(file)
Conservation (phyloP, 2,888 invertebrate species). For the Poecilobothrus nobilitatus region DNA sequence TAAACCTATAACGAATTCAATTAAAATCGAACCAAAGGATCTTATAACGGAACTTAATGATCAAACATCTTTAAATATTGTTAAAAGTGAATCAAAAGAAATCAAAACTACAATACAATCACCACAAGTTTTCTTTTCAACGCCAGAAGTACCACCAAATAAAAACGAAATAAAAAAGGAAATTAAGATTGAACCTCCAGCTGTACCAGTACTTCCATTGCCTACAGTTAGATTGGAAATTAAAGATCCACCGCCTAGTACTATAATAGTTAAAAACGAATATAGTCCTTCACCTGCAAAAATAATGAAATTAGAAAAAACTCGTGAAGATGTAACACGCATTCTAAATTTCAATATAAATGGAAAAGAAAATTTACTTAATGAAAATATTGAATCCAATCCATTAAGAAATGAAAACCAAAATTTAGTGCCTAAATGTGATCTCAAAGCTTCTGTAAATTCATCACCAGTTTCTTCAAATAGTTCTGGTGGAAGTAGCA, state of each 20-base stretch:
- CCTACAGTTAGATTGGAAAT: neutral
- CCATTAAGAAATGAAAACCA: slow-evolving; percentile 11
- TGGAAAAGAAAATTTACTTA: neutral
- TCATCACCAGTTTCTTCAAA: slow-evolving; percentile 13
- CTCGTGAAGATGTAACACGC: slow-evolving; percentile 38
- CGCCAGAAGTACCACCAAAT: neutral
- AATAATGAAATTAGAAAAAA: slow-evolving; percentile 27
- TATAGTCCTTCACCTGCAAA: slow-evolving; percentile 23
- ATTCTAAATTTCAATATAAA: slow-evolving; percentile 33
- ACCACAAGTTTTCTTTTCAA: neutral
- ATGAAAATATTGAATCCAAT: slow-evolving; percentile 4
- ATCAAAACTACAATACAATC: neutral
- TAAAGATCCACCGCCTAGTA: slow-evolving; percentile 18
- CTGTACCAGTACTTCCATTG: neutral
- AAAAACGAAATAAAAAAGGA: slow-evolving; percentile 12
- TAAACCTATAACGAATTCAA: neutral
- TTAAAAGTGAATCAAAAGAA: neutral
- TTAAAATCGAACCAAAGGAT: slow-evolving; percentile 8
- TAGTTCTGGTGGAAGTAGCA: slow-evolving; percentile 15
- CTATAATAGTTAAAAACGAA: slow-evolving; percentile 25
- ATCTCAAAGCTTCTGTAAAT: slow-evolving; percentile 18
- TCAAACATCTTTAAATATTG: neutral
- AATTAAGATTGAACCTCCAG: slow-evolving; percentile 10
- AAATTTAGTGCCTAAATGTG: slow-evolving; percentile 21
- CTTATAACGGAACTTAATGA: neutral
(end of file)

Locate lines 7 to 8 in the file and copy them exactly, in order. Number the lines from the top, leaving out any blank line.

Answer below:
- CGCCAGAAGTACCACCAAAT: neutral
- AATAATGAAATTAGAAAAAA: slow-evolving; percentile 27